|Publication number||US6135845 A|
|Application number||US 09/071,931|
|Publication date||Oct 24, 2000|
|Filing date||May 1, 1998|
|Priority date||May 1, 1998|
|Publication number||071931, 09071931, US 6135845 A, US 6135845A, US-A-6135845, US6135845 A, US6135845A|
|Inventors||Randall Jon Klimpert, Ann Danielak Klimpert, David Christianson, Dieter Herbstler, Anne Pitrone|
|Original Assignee||Klimpert; Randall Jon, Klimpert; Ann Danielak, Christianson; David, Herbstler; Dieter, Pitrone; Anne|
|Export Citation||BiBTeX, EndNote, RefMan|
|Patent Citations (29), Referenced by (44), Classifications (7), Legal Events (5)|
|External Links: USPTO, USPTO Assignment, Espacenet|
The present invention relates to toy dolls, and more particularly, to electronic talking toy dolls having interactive features.
Toy dolls having the means to simulate talking or speaking to a user are well known. For example, U.S. Pat. No. 3,583,093 of Glass et al. discloses a toy doll having a phonographic turntable driven by an electrical circuit that is connected to a switch mounted within the mouth of the doll. When a user inserts a cup within the doll's mouth, the switch is activated and causes the phonograph to produce sounds such that the doll simulates the noise of a baby drinking a bottle. Further for example, U.S. Pat. No. 5,290,198 of Nakayama discloses a toy doll having a digital circuit storing numerous signals that, when sent to a speaker, produce various sounds including that of a baby drinking a bottle. A switch mounted within the mouth of the doll is activated by insertion of a simulated baby bottle, causing the digital circuit to send an appropriate signal to the speaker.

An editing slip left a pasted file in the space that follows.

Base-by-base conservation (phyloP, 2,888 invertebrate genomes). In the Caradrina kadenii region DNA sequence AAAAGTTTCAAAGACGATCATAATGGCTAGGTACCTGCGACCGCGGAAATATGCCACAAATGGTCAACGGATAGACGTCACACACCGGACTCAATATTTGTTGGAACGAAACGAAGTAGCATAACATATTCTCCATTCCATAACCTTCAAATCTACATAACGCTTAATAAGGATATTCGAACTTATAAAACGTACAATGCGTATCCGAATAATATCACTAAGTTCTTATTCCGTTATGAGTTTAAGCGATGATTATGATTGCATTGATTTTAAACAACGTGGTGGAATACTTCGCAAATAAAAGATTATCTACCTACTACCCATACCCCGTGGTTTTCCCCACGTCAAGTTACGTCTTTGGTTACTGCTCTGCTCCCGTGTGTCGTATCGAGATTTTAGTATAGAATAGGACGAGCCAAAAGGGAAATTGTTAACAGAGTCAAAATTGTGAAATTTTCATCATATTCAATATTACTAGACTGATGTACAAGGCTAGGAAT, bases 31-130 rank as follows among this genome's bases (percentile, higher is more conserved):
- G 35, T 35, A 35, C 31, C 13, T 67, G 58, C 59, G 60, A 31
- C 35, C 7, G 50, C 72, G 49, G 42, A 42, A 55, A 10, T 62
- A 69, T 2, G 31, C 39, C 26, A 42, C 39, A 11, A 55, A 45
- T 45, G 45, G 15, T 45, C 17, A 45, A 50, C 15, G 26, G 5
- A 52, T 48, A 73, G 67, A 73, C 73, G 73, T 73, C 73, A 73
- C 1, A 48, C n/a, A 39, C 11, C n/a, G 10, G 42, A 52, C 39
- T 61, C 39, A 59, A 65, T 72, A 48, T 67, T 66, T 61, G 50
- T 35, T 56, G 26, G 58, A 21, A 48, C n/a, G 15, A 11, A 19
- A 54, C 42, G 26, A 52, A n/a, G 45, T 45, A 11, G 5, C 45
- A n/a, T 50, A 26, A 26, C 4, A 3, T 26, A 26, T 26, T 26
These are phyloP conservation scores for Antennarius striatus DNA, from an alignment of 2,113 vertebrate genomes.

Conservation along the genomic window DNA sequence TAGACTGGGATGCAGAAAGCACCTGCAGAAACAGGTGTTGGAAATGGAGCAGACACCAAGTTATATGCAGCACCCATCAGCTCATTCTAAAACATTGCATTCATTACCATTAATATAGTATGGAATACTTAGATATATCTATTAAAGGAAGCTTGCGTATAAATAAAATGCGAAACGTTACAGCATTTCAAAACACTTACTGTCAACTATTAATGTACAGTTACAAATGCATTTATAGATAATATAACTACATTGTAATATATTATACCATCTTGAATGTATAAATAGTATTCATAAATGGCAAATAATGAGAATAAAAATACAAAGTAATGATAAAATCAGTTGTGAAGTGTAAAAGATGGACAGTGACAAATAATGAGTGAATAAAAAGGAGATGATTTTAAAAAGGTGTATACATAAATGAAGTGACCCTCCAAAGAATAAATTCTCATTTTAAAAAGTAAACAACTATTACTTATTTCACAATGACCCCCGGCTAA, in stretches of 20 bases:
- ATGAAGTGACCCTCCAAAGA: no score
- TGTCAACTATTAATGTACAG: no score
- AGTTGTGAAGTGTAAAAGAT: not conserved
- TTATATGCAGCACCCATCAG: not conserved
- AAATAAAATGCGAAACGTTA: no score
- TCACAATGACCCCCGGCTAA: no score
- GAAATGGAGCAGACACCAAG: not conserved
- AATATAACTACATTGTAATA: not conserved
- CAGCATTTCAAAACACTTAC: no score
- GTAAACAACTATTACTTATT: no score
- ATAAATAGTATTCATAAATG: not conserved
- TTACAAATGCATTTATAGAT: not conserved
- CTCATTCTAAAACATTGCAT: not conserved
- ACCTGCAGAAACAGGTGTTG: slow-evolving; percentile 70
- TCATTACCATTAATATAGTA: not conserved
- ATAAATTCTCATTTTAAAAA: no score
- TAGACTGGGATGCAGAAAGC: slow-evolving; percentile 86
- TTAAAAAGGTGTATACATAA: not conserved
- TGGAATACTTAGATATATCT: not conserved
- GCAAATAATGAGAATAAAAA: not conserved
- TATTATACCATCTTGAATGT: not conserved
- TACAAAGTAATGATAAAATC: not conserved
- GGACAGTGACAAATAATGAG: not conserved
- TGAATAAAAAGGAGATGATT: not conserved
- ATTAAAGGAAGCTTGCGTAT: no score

Toy dolls having integrated circuits, particularly integrated circuit chips, are also known, such as the dolls disclosed in U.S. Pat. No. 4,857,030 of Rose and U.S. Pat. No. 4,451,911 of Klose et al. Rose discloses a toy doll having a an integrated circuit chip storing several audio messages simulating spoken sentences, a radio transmitter and a radio receiver connected with the chip. The doll is preferably used with another identical doll such that each doll transmits radio signals (via the radio transmitter) to the other doll. The signals sent by one doll are received by the other doll and transmitted to its chip such that the chip selects an appropriate response from the stored messages, which is then transmitted and received by the one doll.
Klose et al. disclose a toy doll having a microprocessor storing numerous audio messages which is connected by appropriate means to numerous switches attached at various locations on the torso of the toy doll. The microprocessor selects a message, which is then transmitted by a speaker, such that the user is prompted to take an action that will result in a specific switch being activated. A correct action causes the proper switch to be activated.